2. I am starting to think that a good many Christchurch residents suffered serious damage to their brains with all the quake shaking we had. Either that or the lithium from my ebike battery has somehow leaked out and is rapidly destroying my brain. There is just so much anger and hatred and no logic to it all. If you cycle on the roads motorists hate you, they drive within inches of you, they swear at you and honk at you even if in the middle of a cyclelane. Even the cops are now hating cyclists and are dishing out $150 tickets to cyclists for “obstructing traffic”. If you are in favour of cycleways they hate you and say its a waste of money. They hate cycleways because they lose a few car parks, but surely every cyclist means one less car park needed somewhere. Is that not simple logic ? Or am I just plain stupid? Lots of pedestrians and joggers seem to hate us too and or are really badly brain damaged. Why else would they walk four abreast or on the wrong side of the shared cycleways or have their dog lead stretched across the entire width of a shared use cycleway? Don’t even mention St Asaph street to me, I am never going there again. Out for a relaxing Sunday ride and come down there and a car is parked ON TOP OF THE RAISED MEDIAN a woman is sitting in the passenger seat with her door sticking out over the cycleway. I stopped to take photos of the car when the driver comes back he asks me WTF I am doing. I politely said to the guy that by parking on that raised median he is obstructing turning motorists view of the cycleway, he is really angry and shakes his fist two inches from my face telling me he is going to punch my lights out and TO GET A LIFE! I kinda thought I actually had a life and just wanted to keep it for a bit longer. I won’t post the photos of the car and the driver right in my face here, as knowing my luck I will get sued for libel or something. I do still love my e-bike, but am seriously thinking that maybe rail trails my be the only place I will ever feel safe enough to ride it.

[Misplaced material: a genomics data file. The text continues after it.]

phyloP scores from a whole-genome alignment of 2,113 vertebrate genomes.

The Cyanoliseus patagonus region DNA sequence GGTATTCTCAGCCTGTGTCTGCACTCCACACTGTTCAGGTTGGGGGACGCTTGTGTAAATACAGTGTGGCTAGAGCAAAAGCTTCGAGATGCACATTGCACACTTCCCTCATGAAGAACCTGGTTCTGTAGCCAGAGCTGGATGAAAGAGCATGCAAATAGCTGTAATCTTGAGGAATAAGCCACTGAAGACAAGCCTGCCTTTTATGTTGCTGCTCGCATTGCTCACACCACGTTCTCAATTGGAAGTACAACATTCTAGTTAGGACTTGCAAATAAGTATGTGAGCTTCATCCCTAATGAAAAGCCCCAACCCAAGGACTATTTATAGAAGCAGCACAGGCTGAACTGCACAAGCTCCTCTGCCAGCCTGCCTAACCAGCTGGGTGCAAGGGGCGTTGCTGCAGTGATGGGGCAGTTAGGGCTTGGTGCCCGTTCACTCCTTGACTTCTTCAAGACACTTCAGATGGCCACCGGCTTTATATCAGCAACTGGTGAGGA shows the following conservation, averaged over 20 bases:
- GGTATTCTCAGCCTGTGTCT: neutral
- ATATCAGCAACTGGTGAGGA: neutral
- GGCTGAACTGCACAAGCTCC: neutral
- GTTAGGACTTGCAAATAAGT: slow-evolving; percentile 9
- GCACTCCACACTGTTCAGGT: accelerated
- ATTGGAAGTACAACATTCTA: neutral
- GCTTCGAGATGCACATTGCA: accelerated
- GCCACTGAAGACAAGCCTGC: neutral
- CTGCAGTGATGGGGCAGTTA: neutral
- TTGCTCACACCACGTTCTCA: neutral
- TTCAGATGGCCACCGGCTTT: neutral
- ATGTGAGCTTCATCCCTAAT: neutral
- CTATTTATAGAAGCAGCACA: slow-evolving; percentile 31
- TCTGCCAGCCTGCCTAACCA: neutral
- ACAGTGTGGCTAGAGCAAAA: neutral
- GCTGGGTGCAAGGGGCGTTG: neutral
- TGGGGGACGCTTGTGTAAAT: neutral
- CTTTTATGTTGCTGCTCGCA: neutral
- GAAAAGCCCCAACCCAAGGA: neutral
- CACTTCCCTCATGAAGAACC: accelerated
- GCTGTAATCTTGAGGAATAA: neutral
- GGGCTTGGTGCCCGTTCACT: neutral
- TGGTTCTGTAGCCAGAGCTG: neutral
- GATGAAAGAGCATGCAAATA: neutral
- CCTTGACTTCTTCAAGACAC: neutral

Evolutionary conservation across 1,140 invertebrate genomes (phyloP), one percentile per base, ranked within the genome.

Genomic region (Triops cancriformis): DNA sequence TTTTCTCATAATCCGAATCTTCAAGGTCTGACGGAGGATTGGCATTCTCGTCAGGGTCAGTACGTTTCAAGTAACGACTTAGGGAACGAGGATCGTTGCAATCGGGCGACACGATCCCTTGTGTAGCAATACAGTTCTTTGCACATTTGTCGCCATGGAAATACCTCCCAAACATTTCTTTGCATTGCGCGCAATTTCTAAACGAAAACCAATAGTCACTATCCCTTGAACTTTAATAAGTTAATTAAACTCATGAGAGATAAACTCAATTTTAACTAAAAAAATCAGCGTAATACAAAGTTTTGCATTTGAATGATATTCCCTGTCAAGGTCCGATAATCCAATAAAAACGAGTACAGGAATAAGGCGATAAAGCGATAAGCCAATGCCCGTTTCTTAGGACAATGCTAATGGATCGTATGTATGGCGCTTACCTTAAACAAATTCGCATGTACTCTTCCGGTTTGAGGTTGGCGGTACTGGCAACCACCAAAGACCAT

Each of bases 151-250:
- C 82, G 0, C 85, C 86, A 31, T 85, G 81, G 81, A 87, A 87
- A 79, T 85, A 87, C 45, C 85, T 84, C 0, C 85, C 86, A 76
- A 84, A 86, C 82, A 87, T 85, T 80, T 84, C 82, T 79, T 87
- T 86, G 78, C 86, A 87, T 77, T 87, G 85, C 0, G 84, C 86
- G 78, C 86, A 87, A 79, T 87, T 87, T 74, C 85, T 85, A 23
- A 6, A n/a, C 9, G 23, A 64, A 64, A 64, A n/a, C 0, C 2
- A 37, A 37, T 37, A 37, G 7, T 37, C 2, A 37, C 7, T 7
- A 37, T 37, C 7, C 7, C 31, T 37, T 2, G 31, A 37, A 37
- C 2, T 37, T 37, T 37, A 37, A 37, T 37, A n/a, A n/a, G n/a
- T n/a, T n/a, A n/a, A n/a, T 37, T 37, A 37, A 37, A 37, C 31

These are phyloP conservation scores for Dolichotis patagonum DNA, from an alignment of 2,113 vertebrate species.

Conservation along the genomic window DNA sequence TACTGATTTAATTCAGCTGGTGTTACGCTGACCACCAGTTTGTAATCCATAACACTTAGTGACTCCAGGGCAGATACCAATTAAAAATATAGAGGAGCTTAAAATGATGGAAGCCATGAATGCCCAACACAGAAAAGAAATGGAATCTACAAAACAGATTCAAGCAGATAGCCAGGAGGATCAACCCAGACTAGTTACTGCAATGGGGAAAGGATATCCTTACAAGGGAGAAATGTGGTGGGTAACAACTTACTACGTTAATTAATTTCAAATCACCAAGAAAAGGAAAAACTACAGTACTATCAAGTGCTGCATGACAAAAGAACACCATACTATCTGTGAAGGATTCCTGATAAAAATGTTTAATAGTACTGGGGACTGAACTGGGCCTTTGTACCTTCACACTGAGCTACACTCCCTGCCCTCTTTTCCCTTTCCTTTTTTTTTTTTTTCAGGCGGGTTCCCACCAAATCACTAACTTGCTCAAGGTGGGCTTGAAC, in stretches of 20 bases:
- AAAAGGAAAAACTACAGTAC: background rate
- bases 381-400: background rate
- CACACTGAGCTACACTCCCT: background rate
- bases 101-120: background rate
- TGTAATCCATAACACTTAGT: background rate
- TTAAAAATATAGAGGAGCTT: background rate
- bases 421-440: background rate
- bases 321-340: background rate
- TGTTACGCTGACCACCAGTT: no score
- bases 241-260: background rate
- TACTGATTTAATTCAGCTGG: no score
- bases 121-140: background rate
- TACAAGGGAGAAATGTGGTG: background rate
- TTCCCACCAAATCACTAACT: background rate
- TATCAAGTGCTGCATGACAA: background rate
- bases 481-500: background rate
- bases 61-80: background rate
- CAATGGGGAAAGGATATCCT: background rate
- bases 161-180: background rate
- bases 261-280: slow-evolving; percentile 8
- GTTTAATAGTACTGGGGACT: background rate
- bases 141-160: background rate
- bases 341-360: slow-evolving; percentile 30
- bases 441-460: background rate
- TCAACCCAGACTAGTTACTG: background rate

1. Dont give up the biking! Its a pure joy to get around the inner city on an ebike.. faster than a car, usually easier to find a park. Forever hopefull that the minority anti cycling drivers will see the light… or at least stay out of the cycle lane.